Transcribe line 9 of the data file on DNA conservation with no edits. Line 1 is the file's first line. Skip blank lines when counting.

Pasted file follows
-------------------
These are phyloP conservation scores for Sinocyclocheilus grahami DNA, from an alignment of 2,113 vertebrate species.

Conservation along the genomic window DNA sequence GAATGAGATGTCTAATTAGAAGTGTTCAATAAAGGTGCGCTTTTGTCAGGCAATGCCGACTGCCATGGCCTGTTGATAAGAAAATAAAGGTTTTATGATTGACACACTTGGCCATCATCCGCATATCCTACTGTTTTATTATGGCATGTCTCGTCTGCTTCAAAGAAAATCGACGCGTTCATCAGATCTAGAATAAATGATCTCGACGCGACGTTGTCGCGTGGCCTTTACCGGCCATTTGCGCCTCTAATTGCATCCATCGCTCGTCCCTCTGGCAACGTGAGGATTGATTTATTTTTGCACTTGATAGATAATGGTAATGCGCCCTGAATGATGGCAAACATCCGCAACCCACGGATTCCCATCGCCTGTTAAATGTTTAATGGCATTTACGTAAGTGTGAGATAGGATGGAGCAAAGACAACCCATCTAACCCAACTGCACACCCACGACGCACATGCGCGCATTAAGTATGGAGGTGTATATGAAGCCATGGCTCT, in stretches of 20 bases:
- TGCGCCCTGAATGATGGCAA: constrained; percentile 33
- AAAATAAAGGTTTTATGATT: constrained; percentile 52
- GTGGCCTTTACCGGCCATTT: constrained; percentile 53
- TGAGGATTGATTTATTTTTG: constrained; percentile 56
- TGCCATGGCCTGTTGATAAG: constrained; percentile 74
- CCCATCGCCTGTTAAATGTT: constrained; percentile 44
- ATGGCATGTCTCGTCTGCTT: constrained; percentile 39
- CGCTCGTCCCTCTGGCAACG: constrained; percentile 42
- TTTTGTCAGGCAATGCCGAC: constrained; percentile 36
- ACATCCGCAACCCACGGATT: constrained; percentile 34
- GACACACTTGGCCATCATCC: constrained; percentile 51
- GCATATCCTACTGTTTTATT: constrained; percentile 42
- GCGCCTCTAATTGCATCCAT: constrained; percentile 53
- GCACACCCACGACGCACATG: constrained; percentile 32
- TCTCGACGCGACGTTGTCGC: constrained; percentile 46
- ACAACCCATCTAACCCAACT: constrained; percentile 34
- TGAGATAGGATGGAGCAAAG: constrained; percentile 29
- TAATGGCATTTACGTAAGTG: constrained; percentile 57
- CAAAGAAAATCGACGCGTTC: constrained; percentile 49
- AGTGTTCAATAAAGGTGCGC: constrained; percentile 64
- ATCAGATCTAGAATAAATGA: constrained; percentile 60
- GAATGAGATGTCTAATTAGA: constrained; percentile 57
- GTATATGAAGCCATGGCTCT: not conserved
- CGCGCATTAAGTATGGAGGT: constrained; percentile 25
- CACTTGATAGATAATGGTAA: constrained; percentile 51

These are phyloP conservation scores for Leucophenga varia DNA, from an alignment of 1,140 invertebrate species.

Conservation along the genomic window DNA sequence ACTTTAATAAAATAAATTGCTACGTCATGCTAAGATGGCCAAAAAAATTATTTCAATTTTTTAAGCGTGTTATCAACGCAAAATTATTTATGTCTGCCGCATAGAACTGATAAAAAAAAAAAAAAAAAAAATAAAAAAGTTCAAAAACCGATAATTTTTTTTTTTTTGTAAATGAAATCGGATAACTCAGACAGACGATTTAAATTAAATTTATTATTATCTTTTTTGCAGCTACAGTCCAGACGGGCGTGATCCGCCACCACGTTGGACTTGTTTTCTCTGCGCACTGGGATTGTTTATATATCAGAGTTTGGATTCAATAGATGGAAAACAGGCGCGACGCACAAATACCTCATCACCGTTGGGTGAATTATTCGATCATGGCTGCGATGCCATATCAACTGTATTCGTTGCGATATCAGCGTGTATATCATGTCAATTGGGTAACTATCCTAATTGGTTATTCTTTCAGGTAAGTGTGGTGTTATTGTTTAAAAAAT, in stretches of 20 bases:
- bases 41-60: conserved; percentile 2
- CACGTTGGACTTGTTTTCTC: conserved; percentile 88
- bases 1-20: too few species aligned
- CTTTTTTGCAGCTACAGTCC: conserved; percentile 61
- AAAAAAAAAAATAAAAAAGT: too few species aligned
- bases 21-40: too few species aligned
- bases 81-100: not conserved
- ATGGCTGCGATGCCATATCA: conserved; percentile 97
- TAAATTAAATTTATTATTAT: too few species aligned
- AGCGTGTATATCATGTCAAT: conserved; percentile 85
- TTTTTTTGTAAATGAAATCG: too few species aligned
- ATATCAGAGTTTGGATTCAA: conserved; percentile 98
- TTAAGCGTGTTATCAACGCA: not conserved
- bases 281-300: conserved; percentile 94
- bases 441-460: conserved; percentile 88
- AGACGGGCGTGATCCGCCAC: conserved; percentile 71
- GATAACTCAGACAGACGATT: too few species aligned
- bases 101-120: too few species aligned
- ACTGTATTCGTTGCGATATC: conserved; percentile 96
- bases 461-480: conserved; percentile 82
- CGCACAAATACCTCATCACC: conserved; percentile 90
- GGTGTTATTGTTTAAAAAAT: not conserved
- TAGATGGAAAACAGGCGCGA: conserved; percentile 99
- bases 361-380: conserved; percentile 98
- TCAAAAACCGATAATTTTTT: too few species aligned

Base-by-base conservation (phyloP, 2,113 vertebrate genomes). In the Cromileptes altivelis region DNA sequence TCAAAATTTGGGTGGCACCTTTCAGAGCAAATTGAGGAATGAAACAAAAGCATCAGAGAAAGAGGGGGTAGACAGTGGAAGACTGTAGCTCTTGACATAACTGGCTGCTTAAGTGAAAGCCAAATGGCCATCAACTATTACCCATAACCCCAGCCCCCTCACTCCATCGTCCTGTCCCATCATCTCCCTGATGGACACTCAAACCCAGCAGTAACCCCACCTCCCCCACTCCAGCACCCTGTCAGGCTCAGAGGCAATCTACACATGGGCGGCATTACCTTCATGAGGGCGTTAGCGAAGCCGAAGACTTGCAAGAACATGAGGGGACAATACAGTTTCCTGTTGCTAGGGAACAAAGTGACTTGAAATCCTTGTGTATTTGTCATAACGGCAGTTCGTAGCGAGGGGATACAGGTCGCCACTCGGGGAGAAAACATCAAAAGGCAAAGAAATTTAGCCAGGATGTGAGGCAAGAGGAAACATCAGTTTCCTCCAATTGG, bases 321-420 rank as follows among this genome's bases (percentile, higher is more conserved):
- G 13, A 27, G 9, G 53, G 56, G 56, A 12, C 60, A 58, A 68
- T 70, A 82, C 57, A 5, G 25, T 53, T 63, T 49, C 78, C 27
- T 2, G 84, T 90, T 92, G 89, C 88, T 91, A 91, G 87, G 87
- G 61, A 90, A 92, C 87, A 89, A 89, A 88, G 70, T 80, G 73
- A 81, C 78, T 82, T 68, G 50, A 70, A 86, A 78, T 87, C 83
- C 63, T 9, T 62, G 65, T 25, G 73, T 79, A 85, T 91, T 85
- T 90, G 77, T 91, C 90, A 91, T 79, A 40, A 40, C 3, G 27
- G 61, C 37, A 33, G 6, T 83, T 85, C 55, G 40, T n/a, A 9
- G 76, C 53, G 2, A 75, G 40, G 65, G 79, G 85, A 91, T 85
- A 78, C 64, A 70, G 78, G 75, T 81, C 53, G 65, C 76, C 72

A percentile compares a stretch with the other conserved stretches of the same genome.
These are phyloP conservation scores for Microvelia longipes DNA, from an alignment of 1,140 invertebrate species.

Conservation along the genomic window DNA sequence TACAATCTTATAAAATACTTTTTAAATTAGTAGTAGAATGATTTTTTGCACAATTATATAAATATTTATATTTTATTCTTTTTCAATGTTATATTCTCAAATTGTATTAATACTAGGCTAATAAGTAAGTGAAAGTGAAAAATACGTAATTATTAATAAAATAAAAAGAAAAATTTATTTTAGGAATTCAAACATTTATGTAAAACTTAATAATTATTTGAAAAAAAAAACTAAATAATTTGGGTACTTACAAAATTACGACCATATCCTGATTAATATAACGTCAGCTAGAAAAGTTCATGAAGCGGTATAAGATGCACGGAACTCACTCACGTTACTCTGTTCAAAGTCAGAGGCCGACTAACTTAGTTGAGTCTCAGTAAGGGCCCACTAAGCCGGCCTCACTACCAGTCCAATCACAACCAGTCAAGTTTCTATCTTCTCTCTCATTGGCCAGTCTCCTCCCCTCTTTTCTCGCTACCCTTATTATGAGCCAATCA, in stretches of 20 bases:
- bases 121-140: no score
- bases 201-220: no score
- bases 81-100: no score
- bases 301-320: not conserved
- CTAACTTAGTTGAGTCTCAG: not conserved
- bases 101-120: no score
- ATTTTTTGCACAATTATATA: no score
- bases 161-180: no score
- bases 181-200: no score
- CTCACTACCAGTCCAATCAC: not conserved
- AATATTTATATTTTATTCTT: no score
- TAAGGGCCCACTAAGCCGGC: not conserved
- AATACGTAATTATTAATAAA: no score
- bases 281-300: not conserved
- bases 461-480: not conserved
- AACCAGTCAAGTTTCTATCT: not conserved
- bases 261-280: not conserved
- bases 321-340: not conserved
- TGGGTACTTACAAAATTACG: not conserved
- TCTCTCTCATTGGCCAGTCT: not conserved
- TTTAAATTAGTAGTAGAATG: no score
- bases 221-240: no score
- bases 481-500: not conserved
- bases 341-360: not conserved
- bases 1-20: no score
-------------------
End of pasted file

- ATGGCATGTCTCGTCTGCTT: constrained; percentile 39